On November 16 in Philadelphia at Congregation Rudolph Shalom and November 17 at Carnegie’s Zankel Hall, The Crossing and cellist Maya Beiser (Donald Nally, conductor) premiere Michael Gordon’s new work Travel Guide to Nicaragua. Commissioned by Carnegie Hall and the Annenberg Center in Philadelphia, Travel Guide to Nicaragua is written for The Crossing and cellist Maya Beiser, with projections by Laurie Olinder and lighting by Eric Southern.
Drawing upon family histories, anecdotes, chance encounters, and speculation, Travel Guide to Nicaragua chronicles Gordon’s family’s long, complicated journey from Poland to the United States, by way of Cuba and Nicaragua. Among the many threads Gordon traces are his grandfather’s flight from Poland to Cuba; his grandmother’s subsequent journey to Cuba from Poland, where she left Gordon’s father behind; and his father’s journey from Poland to the United States—where, upon being drafted into the military, he was shipped to the Philippines. Within each of these stories are gaps where, by omission, neglect, or destruction, the story can no longer be fully pieced together. But unifying all of these threads are Gordon’s own hazy memories of life in Nicaragua, where he spent the first eight years of his life, and the stories and artifacts from their old country that haunted his childhood home.
“No one knows exactly the circumstances surrounding my grandfather’s departure from Dzyatlava, (Zdzięcioł in Polish, Zhetl in Yiddish) to Cuba in the early 1920s,” Gordon explains, “The various accounts include: that he abandoned his family in search of a different life; that he was gassed in WWI and lost a sense of himself; that he got himself into some kind of trouble. It was possible at that time to get a visa to Cuba. Also, there is no clear explanation as to why, in 1927, my father’s mother Goldie chased after her husband to Cuba, and why she left one child, my father, back behind in Poland. In Travel Guide to Nicaragua there are different streams of information that are hazy, even contradictory, and very little is conclusive.”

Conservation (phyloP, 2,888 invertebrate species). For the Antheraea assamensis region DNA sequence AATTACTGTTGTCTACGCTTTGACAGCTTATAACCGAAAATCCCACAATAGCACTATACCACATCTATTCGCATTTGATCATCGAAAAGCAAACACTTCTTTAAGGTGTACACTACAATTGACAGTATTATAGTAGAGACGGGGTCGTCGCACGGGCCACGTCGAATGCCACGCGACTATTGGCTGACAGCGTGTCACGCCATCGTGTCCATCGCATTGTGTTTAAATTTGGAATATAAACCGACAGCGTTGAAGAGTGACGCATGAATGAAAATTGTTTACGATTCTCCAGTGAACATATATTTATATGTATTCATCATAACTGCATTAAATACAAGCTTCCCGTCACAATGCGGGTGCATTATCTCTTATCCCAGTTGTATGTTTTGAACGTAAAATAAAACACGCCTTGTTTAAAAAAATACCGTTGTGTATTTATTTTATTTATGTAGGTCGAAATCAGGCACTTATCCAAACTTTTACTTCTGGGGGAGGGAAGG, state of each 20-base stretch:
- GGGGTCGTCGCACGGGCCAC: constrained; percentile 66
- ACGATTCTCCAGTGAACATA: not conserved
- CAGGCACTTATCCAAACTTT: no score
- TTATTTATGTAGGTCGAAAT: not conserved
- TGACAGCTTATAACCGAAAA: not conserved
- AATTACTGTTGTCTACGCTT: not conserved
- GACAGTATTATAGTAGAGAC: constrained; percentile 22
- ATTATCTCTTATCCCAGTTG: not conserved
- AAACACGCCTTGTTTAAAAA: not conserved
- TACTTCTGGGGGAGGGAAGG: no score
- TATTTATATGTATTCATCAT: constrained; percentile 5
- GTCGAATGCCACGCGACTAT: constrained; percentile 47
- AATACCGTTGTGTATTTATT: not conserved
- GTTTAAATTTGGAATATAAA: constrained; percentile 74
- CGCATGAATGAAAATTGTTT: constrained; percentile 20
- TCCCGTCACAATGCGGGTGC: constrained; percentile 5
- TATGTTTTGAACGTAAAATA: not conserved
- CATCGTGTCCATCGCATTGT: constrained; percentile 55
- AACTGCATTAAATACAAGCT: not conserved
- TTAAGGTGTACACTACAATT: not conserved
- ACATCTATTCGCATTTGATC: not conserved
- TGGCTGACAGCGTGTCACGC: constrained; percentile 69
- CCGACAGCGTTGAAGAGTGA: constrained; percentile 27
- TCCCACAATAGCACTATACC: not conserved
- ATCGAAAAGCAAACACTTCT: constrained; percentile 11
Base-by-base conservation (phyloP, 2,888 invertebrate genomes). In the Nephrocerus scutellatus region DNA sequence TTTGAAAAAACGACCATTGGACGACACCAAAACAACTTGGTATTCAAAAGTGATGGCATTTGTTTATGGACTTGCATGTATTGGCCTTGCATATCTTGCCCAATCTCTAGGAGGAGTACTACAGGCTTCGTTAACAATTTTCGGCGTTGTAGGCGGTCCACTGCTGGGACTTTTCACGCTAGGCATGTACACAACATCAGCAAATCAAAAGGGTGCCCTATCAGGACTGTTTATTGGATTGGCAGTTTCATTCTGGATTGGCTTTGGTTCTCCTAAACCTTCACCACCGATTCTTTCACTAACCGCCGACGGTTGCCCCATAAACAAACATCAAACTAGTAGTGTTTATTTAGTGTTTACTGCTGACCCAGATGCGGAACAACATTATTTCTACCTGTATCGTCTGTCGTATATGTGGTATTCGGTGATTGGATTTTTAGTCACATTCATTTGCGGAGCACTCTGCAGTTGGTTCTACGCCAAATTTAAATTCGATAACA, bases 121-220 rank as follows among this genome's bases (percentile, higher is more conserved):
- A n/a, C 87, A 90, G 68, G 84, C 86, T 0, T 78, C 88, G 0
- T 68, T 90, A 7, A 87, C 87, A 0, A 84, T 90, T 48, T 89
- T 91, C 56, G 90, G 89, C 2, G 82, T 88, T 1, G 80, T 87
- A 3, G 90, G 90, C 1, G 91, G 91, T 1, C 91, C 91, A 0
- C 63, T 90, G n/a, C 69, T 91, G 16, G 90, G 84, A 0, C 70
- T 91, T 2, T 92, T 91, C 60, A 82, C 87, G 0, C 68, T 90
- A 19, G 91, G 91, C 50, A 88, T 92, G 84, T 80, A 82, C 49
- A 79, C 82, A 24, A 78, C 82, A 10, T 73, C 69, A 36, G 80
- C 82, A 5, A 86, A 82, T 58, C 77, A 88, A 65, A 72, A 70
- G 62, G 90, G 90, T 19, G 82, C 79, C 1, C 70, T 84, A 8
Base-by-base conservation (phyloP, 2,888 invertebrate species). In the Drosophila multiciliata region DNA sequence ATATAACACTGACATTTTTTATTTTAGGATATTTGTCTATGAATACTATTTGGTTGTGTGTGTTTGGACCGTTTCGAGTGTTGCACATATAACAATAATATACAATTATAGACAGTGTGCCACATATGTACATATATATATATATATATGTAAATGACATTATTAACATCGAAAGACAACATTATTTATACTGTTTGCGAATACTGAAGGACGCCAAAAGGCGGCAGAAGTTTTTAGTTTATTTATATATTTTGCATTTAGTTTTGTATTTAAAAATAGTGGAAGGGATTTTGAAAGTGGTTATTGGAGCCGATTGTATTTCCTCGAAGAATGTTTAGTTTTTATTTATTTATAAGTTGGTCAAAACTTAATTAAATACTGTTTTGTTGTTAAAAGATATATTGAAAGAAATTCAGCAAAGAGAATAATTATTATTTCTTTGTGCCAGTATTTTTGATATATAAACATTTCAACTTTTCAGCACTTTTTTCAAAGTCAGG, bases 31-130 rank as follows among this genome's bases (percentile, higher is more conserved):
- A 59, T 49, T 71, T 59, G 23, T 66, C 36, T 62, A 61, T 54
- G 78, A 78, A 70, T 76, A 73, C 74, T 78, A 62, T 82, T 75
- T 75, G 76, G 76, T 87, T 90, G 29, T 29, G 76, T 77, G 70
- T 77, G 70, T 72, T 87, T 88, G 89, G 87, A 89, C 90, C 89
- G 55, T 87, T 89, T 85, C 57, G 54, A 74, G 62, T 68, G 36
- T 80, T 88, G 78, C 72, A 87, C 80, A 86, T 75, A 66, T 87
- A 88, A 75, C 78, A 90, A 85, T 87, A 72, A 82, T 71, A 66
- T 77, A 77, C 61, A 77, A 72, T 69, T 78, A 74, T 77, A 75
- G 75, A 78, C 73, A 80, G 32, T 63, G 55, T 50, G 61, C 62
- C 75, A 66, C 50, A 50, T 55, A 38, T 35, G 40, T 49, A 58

In spite of the lack of reliable information, Gordon is nonetheless able to coax difficult and unspoken truths from the spaces in between. Travel Guide to Nicaragua was meant to premiere in March 25, 2020. In the ensuing years, Gordon was able to rethink the focus of the piece, fine-tuning the narrative to approach another largely unknown factor: his own father’s life in Dzyatlava, the massacre of its Jewish populace by the Nazis and their local collaborators which he narrowly avoided, and the people whom he could know only as faces in his father’s old photographs.
In isolation with my family, I took time to rethink the piece. Things were missing. I began to focus on the shoe box that served as a container for the remnants of my father’s former life—old photographs of friends and family from his town Dzyatlava, WWII medals and documents from when he served in the Philippines, and small trinkets. Everyone in the photographs had been killed by the Nazis. That memory, ever present, loomed silently over my childhood home, like an invisible bird hovering overhead. Also missing from Travel Guide was my chance meeting with a survivor from my father’s town, a woman who at age 16 fled into the surrounding woods when the Nazis began shooting. She brought that hovering bird into a clearer reality. None of this has been easy to write. Like my father, I put past events in a box somewhere deep in my memory, and move on. My father rarely spoke about his past. He never complained. He moved through life with good humor, with an upbeat disposition. His memories stayed in the shoe box.
This work is written for The Crossing led by Donald Nally and for cellist Maya Beiser. My first work for The Crossing, Anonymous Man, is also autobiographical. It tells the story of living on my block on Desbrosses Street in lower Manhattan, and my interaction there with two men who lived outside, on the street. For both Anonymous Man and Travel Guide to Nicaragua the vocal music is inspired by the great artistry of this ensemble. Travel Guide to Nicaragua continues my long musical collaboration with the spectacular Maya Beiser, a founding member of the Bang on a Can All-Stars, for whom I have written two solo works: Industry and All Vows.